Amazon advertised its ad revenues for the first time in its Thursday earnings report, the previously hidden numbers showing they grew 32 per cent in the fourth quarter to $9.72bn, giving $31bn for the year.
It must have rubbed salt into advertising-dependent Meta’s wounds that the ecommerce giant was doing better with its side hustle. Like Google, it was less affected by Apple’s recent privacy changes, in contrast with Facebook, which said it had lost roughly $10bn in revenue as a result.
Amazon continues to power ahead with its cloud business, with 40 per cent growth year-on-year for the quarter to $17.8bn. Wedbush analysts say that makes it a roughly $71bn annualised run rate business, up from around $51bn a year ago. However, Microsoft’s Azure business grew 46 per cent in the quarter and the Synergy Research Group says it is looming larger in Amazon’s rear-view mirror.
The main headlines for the ecommerce business were a 17 per cent rise in the US Prime subscription fee and higher costs driven by labour supply shortages and inflationary pressures. Amazon shares are up nearly 15 per cent today, reinforcing Lex’s view that the company stands out as a winner in a tricky period for markets this earnings season.
Our Unhedged newsletter has been looking at whether there is reason for markets to panic (Spoiler: no) over a mixed bag of results — from poor showings leading to share hammerings for Meta, Netflix, PayPal and Spotify to strong results from Alphabet, Amazon, AMD, Apple, Microsoft and Qualcomm.
In an analysis of the season, Richard Waters says the whiplash at Snap this week has been emblematic of the wider hopes and fears that have ripped through the tech sector. Shares in the social media platform plunged 23 per cent on Thursday as investors fretted that Meta’s weak revenue forecast would spill over into the wider digital advertising sector. They then rebounded 60 per cent in after-hours trading when the worries turned out to be unfounded.
Such is the current volatility in tech stocks, which was sparked by the prospect of rising interest rates and a slowdown in digital demand after the spike caused by the pandemic. Add to that the continuing supply chain problems, labour shortages and inflation effects highlighted in the earnings reports and tech is not “out of the woods yet”, according to Jefferies analyst Brent Thill.
The Internet of (Five) Things
1. AI is here now, metaverse comes later
TikTok’s core engagement algorithm, which works to maximise the time people spend watching its catchy short videos, has been touted as the most effective consumer use of AI. Google’s advertising revenue surged ahead unexpectedly in the latest quarter thanks to applied AI. Richard Waters says AI is now supercharging digital services.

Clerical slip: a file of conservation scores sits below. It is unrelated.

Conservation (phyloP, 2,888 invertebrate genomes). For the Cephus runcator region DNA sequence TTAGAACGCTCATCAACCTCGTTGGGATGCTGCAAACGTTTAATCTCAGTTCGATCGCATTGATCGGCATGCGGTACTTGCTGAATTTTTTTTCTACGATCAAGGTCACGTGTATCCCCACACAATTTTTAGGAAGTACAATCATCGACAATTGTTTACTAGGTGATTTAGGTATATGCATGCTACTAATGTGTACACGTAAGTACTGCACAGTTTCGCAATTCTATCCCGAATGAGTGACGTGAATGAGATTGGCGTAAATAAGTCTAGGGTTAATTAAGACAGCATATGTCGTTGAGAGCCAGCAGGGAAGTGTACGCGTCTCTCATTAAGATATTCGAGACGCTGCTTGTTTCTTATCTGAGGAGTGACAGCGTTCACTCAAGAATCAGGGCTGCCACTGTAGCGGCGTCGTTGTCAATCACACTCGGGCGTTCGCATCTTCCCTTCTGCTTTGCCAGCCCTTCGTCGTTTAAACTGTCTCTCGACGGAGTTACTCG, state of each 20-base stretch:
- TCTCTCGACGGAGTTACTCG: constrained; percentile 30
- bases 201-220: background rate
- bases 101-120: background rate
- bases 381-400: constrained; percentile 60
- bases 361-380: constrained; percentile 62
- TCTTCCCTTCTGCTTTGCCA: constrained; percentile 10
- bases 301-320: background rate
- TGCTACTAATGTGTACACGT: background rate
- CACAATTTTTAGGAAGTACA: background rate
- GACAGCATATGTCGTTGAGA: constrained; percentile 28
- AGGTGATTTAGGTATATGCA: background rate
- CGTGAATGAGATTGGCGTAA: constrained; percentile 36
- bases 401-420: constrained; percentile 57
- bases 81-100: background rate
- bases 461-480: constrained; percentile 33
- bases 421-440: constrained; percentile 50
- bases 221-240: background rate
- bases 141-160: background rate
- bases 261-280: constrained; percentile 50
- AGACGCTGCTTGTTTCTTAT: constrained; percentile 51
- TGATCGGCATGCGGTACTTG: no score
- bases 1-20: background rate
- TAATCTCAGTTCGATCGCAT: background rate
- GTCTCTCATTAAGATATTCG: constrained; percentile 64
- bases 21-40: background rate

2. Toshiba reconsiders split
Toshiba is reconsidering a plan to split itself into three companies, as investors continue to push the Japanese industrial conglomerate towards resuming buyout talks with private equity firms. Lex has been looking at the strengths and weaknesses of its chips business.
3. News Corp suffers Chinese hack
Rupert Murdoch’s News Corp is investigating a cyber attack that it suspects was linked to China and accessed journalists’ emails and documents. The company said hackers accessed documents from News Corp headquarters, Dow Jones, News UK and the New York Post.
4. EU has its chips
The EU’s long-anticipated Chips Act — spelling out extra funding and potential state-aid exemptions aimed at boosting innovation and production in semiconductors — is hitting some internal bumps, reports our Europe Express newsletter.
5. VC’s new race for Europe
The continent has long had many of the ingredients that tech clusters need: strong universities, lots of engineers, access to a rich consumer market. But Europe has been held back, supposedly, by cultural factors: a lack of appetite for risk and an alleged commercial timidity. The Weekend Essay looks at a new role being played by American venture capitalists, where people will take a risk if VCs underwrite it.
Tech tools — B&O connects past and present
My best present (to myself) this past Christmas was a 1976 Akai 4000DB reel-to-reel tape recorder (pictured below), bought for £250 on eBay. It’s fully functioning in all its analogue, mechanical glory and has allowed me to digitise and listen back to programmes I made when I worked at the BBC, but have not heard for up to 40 years.
Bang & Olufsen pioneered multiroom audio 40 years ago and an update to its Beolink Multiroom software now allows products from the 80s, such as turntables, to connect to its latest wireless speakers and today’s streaming services. As Trusted Reviews reports, you can now listen to a record on the Beogram 5500 turntable (launched in 1986) and wirelessly stream it to the latest Beosound Level speaker, or pair the Beosound 9000 CD player with the Beolab 28 speakers to connect B&O products old and new.